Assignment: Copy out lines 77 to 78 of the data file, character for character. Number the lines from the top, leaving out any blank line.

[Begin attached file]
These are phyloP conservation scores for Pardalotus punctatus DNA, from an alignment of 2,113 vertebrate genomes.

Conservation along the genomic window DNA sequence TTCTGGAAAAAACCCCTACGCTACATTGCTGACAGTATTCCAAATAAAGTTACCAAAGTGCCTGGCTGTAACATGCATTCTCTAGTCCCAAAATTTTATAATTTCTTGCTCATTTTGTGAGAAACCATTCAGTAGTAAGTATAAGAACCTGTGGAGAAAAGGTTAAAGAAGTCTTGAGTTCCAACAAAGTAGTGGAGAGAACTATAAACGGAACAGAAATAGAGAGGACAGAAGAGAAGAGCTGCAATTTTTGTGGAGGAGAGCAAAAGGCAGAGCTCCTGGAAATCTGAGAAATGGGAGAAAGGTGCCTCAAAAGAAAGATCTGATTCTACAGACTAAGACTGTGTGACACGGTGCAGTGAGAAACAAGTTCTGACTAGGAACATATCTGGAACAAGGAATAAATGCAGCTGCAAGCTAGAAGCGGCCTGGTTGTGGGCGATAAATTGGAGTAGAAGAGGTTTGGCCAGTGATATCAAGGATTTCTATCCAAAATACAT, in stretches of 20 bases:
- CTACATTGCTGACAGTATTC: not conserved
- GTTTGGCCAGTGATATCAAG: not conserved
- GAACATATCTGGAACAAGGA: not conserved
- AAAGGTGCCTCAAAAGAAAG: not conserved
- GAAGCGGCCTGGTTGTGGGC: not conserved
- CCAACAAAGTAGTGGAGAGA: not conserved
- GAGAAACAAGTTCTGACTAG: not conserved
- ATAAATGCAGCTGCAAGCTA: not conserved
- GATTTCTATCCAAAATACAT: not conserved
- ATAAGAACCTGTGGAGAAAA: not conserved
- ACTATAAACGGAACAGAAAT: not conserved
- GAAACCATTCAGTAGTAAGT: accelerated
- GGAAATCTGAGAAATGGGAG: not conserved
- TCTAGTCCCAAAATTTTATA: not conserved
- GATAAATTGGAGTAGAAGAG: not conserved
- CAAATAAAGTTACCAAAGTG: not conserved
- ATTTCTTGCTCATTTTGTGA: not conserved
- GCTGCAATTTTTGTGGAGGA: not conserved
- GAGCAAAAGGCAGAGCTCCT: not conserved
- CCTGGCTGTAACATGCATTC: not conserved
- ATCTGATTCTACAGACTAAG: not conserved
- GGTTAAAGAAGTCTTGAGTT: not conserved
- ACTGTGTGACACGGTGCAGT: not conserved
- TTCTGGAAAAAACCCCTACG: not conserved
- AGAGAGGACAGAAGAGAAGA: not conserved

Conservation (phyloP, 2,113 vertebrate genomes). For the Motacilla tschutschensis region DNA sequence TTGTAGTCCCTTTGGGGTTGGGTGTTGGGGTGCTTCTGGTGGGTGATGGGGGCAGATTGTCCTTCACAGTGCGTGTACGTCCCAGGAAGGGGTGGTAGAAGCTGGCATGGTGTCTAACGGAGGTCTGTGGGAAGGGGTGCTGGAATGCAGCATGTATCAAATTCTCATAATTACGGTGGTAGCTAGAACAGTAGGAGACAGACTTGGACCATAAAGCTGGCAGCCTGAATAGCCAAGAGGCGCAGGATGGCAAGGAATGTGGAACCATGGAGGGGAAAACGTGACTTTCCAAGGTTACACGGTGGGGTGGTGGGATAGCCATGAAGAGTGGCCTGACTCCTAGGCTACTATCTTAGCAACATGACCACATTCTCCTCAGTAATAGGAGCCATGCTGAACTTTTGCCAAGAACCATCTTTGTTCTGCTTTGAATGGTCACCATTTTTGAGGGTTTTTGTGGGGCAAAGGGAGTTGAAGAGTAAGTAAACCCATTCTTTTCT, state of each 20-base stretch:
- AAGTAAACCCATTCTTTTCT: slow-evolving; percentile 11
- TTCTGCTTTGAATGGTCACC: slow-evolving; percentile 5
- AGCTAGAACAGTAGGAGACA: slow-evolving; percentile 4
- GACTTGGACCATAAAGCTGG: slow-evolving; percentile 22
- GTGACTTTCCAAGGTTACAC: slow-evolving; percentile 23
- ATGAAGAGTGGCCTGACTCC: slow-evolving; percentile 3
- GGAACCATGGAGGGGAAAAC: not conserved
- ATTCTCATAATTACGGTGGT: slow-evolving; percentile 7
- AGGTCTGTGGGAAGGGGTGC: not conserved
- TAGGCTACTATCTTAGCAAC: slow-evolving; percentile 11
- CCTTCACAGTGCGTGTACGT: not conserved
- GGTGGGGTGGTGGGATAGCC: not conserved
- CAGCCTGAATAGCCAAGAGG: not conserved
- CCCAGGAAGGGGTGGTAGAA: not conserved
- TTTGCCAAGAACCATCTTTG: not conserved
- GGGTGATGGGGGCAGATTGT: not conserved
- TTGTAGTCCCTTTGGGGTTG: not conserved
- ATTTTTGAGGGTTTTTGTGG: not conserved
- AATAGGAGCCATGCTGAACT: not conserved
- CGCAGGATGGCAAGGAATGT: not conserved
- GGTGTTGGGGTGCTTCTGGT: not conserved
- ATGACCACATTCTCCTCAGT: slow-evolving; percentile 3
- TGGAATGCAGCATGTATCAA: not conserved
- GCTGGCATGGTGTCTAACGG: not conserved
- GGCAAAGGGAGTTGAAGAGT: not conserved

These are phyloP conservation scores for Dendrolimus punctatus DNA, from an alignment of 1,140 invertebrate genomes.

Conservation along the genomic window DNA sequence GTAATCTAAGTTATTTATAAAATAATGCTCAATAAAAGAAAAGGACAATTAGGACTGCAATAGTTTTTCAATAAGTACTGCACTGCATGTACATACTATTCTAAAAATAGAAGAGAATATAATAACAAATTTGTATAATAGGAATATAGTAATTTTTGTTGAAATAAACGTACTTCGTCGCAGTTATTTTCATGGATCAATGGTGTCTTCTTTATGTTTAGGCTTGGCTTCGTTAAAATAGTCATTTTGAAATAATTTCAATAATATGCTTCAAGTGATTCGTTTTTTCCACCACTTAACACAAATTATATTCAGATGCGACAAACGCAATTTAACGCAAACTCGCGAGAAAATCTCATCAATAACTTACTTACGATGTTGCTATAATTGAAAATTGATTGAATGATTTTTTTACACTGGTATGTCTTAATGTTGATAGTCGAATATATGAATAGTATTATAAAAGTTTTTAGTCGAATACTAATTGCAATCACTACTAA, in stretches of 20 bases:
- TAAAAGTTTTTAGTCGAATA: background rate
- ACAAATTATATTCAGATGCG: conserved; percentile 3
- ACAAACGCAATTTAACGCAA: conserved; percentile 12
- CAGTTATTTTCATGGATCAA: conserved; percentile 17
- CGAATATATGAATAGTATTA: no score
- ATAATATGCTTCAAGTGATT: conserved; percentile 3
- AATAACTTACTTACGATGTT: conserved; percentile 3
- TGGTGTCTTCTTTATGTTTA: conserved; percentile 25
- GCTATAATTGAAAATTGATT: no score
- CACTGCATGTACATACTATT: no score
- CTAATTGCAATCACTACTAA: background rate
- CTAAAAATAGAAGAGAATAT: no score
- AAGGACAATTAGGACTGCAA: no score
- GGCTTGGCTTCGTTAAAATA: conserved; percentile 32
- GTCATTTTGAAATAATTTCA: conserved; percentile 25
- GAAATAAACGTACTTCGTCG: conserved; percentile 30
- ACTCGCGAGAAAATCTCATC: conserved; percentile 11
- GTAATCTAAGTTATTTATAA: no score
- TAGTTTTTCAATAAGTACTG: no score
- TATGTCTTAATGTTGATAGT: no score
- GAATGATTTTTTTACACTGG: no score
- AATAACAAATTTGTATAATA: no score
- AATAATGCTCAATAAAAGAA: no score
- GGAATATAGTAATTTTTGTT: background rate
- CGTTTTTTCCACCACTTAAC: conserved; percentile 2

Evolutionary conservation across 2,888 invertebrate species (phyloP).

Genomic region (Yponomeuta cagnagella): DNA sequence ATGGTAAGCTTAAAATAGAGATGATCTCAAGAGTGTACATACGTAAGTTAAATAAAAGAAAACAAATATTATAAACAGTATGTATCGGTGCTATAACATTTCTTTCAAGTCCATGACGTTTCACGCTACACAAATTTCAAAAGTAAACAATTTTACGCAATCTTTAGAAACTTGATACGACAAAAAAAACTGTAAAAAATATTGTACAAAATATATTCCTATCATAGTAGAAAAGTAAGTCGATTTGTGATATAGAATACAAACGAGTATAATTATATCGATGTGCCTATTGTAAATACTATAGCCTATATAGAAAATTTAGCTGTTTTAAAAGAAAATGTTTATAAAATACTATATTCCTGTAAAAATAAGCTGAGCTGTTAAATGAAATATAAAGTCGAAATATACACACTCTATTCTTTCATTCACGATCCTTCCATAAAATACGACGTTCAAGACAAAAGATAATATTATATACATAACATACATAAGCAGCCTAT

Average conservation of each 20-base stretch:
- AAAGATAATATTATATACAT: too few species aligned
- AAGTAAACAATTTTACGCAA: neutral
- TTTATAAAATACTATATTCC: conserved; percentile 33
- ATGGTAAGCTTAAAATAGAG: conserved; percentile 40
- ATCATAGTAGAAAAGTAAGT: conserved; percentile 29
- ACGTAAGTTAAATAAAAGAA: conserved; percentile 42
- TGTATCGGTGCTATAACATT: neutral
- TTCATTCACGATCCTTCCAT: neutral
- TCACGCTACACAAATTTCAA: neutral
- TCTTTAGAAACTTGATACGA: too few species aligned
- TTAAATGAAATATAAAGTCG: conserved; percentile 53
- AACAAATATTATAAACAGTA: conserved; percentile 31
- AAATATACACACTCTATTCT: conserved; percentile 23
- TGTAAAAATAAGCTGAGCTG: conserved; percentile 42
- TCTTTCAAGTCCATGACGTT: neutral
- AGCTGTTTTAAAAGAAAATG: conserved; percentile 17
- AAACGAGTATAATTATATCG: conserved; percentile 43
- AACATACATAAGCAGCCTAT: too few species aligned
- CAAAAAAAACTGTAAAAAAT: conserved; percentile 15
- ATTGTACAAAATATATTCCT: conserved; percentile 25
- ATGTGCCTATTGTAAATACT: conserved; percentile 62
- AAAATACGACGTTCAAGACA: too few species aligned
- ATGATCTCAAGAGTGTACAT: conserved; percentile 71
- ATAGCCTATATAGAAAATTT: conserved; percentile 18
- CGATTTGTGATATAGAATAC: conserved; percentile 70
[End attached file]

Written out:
- AATAACAAATTTGTATAATA: no score
- AATAATGCTCAATAAAAGAA: no score